More and more brands are harnessing the power of social media to sell products, and utilising its powerful new technologies and strategies to empower online sales. This social commerce works by directing users from the social network to the merchant’s eCommerce store, or by checking out to make the purchase on the social media platform itself.
Social commerce is affecting eCommerce ventures greatly, giving merchants more reach, visibility and new channels to connect with consumers. However, it’s not all sunshine and rainbows, with social media leaving a lot to be desired in terms of earning shoppers’ trust. Here’s how social commerce can benefit merchants and shoppers, and some problems or disadvantages it presents.
The most obvious reason why social commerce is an excellent tool for brands to boost their marketing is because it’s free (or almost free). For independent retailers, small businesses, or anyone else who’s understandably a bit cash-strapped at the moment, posting on social media to promote their products is the first port of call.
Not only that, but everyone is on social media anyway. Why waste precious time and money on fancy marketing content and beautiful ads if they’re just going to be tucked away in the back of a magazine no one will look at? Why dedicate 100% of your resources to the website if you’ve got no way to lead shoppers to it? Go where the people are. Bring Muhammad to the mountain. Social commerce increases a company’s visibility to the wider public, especially via specialist social enhancers like Curalate, and allows them to sell on a platform with a huge potential customer base, or even redirect people from there to their own website.
As well as getting the message across to a broader range of people, social commerce allows brands to tailor the message itself to a far greater degree than traditional marketing does. By using GIFs, videos, memes, and more, brands can engage in storytelling to create a deeper brand image, while responding to people in the comments helps develop a richer level of engagement and trust in the brand. In fact, the accepted metric for measuring the success of social commerce is social media engagement.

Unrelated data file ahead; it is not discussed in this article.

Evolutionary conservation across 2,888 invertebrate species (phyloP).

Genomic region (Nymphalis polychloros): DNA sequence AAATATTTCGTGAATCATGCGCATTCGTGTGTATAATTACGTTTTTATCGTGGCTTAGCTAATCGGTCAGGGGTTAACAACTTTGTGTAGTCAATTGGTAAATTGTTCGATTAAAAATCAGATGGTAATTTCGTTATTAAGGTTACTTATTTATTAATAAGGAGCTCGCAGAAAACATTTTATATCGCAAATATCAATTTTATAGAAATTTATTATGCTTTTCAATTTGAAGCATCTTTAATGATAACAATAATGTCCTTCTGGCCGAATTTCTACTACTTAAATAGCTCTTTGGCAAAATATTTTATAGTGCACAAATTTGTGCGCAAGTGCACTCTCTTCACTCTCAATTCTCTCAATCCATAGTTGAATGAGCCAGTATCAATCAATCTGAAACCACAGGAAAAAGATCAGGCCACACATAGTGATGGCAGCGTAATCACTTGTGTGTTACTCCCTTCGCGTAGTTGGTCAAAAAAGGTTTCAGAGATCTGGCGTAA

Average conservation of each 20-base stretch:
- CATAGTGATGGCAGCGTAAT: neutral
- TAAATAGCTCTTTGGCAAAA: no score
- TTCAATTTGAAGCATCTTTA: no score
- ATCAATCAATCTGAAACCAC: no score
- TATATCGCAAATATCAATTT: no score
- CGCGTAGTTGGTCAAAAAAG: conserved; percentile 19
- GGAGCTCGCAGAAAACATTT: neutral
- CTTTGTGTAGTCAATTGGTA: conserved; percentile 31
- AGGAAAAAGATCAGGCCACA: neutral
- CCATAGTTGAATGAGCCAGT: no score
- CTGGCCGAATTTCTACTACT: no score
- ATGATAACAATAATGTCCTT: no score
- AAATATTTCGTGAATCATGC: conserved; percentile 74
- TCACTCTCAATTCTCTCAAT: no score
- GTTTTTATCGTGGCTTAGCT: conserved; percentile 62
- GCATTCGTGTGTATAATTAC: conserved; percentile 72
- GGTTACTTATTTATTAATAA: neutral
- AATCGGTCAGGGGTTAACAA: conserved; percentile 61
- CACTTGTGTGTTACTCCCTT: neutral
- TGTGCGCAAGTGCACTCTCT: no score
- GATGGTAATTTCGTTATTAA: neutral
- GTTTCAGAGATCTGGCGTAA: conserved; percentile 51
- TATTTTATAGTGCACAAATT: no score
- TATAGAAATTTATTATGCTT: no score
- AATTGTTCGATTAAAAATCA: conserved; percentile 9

So much for marketing. On the sales side, too, there are benefits for sellers. Social commerce is moving in the direction of allowing customers to check out on Facebook, Twitter or any other social network where people can find new products. Making the buying journey much simpler, with fewer clicks, encourages people to buy more and not abandon their shopping carts before finalising the purchase.
What’s more, it also increases Average order value (AOV), especially via community and agent bundle buying of the sort popularised by Pinduoduo in China. In this social commerce model, the more people share a product in a group on social media and convince others to buy, the cheaper the overall price for everyone in that group.
See a guide for how to sell on each of the main social media platforms
For shoppers, social commerce delivers a product discovery journey and a shopping experience that is more intuitive, convenient and familiar for them, as it all takes place on the social media platforms they’re already used to. Through gripping videos, ironic posts infused with human humour, and other kinds of organic/paid content on social media, the process becomes more about experiential shopping for the user than about the fact of ending up with a shiny, new product at the end of it.
By having this kind of close, two-way connection with a brand, customers feel listened to and not just sold to. In this way, eCommerce on social media can help build up trust and long-lasting relationships for increased customer loyalty, as long as companies engage in a real and human way. An example comes from a 2020 study by the Global Web Index, in which 47% of consumers said that brands should support the Black Lives Matter movement via social media. People want to see brands show their colours on social media, just like individuals do, before they give them their business.
There are two sides to every story, and when it comes to companies selling on social media it’s no different. While social commerce does provide a lot of opportunities for vendors, many are expressing concerns over who really owns the customer. The more that social networks take over the buying process, the more they take power away from retailers big and small.
When a customer checks out on Instagram or another social network, their information is being recorded by that platform, and not by the retailer themselves. That makes it harder for sellers to know more about their customers and to offer them more personalised experiences both online and offline. Some merchants have pointed out that social networks could sell this customer data to others, damaging the customer’s trust in the brand, or the data could feasibly be used to redirect shoppers to competitors (including the social media platform itself if it branches out into retail!).
“Brands have come to realize that they are seeding a lot of information to the various networks, and when customers are making transactions through channels, you worry as a brand who owns that customer.”